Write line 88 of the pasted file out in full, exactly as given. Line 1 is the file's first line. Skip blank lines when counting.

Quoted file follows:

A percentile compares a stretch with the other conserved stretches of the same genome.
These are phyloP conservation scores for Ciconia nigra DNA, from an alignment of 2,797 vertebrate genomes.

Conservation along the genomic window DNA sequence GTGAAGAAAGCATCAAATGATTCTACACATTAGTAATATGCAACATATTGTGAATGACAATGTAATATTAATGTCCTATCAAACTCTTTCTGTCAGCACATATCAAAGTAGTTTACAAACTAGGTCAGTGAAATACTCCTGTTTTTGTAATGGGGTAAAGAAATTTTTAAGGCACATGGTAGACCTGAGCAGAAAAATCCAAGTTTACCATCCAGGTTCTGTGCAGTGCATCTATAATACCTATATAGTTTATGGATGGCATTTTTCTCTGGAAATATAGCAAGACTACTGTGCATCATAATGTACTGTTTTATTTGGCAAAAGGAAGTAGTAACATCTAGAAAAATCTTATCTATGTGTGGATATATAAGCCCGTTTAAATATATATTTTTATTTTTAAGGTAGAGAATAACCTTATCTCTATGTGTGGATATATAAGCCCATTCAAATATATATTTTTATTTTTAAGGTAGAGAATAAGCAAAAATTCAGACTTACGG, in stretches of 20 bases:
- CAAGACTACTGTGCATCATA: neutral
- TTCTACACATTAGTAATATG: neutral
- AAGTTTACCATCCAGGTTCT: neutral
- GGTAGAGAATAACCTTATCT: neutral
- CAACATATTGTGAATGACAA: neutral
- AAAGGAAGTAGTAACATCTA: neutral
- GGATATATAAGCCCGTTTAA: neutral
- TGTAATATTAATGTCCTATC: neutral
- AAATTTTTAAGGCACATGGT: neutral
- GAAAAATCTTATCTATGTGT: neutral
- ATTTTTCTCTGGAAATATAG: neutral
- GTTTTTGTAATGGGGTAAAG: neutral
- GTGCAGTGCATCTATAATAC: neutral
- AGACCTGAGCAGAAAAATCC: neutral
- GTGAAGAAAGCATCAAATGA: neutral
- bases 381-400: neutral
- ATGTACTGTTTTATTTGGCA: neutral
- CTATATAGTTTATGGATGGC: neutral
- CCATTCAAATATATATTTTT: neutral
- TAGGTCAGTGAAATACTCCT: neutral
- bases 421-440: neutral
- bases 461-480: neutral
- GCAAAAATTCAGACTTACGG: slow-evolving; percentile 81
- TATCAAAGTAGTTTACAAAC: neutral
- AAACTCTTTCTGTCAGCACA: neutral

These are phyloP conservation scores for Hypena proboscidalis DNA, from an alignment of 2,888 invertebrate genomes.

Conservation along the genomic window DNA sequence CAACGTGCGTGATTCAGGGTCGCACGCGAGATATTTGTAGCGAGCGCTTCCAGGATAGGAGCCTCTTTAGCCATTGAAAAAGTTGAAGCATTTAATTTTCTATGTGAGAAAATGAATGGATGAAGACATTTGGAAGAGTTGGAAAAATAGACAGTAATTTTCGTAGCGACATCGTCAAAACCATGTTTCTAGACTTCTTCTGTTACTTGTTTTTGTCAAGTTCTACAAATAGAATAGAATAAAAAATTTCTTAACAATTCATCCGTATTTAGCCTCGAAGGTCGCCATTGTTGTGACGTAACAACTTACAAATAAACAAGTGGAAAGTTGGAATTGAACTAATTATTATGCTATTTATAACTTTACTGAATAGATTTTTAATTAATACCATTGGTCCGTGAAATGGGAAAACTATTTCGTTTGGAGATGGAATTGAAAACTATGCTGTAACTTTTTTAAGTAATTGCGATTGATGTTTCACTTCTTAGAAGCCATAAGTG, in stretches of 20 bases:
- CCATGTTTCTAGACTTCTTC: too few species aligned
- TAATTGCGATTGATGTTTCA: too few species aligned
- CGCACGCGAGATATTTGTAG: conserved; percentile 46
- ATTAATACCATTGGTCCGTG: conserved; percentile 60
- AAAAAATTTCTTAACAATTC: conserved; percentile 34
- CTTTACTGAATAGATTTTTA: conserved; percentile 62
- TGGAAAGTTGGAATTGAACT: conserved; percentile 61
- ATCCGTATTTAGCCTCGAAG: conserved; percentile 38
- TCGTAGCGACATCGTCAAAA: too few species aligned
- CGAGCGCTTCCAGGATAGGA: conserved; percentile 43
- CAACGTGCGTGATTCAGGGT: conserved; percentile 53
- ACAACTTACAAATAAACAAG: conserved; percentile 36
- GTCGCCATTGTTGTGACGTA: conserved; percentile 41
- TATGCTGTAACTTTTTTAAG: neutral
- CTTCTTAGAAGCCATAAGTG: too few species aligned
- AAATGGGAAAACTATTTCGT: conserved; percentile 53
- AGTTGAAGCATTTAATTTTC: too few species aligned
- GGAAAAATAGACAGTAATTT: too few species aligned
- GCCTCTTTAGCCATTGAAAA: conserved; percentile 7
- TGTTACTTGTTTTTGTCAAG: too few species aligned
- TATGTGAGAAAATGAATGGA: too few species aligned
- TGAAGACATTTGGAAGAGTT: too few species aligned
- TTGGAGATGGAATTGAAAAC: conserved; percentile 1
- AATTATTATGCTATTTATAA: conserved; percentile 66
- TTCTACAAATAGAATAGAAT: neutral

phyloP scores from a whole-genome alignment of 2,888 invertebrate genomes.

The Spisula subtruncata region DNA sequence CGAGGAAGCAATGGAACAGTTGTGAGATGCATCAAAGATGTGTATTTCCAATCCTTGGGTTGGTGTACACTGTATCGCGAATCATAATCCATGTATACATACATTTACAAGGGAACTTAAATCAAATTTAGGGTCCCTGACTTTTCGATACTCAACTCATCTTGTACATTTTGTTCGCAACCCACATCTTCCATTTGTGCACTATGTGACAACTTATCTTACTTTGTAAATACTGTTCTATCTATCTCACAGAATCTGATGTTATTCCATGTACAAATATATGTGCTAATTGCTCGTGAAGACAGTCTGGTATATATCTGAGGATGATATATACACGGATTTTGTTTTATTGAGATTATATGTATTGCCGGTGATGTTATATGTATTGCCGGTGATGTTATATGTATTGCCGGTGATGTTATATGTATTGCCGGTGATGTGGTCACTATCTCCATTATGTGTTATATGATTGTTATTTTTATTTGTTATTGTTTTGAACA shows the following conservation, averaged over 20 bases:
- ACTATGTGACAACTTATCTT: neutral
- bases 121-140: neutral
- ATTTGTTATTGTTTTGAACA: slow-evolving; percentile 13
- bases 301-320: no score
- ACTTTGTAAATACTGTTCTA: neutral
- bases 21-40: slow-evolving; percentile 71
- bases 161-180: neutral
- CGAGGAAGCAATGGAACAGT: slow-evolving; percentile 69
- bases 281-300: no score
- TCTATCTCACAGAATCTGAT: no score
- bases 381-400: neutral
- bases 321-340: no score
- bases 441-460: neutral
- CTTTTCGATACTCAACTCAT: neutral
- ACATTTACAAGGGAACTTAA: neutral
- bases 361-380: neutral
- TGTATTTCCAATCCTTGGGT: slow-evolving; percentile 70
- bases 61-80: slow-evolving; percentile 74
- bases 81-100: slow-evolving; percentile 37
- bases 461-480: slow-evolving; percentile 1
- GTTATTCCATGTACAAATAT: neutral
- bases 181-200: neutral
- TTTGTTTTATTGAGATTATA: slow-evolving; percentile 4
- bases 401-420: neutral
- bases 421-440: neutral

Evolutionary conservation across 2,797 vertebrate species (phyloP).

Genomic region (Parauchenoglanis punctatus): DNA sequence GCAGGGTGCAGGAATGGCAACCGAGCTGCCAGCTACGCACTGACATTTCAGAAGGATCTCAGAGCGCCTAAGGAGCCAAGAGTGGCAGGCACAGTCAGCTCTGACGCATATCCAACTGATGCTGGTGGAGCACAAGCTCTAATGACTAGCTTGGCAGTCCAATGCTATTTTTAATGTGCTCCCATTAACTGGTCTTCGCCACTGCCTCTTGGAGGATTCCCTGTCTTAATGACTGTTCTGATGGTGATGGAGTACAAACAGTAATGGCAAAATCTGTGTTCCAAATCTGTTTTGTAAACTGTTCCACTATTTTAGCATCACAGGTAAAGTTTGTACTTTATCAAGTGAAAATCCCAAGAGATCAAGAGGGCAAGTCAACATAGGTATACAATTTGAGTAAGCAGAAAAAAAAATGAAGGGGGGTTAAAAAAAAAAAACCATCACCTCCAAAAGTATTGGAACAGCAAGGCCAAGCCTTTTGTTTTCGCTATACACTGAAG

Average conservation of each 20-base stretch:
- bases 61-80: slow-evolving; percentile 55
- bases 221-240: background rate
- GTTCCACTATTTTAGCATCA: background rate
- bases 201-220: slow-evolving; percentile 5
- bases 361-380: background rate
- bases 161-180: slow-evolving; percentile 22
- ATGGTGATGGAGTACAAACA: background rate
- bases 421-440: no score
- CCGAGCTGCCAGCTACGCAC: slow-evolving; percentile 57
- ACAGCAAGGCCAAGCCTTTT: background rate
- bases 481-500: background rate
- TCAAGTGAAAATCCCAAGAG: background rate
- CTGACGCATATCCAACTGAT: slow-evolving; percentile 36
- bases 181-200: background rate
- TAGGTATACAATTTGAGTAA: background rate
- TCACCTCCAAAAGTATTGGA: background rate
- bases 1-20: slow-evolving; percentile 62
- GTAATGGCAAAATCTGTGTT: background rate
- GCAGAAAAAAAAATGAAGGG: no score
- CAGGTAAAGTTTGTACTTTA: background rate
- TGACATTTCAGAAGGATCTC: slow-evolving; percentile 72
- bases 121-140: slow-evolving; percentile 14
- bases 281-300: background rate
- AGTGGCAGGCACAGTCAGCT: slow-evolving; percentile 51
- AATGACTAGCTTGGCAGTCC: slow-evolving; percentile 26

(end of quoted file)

- GTTCCACTATTTTAGCATCA: background rate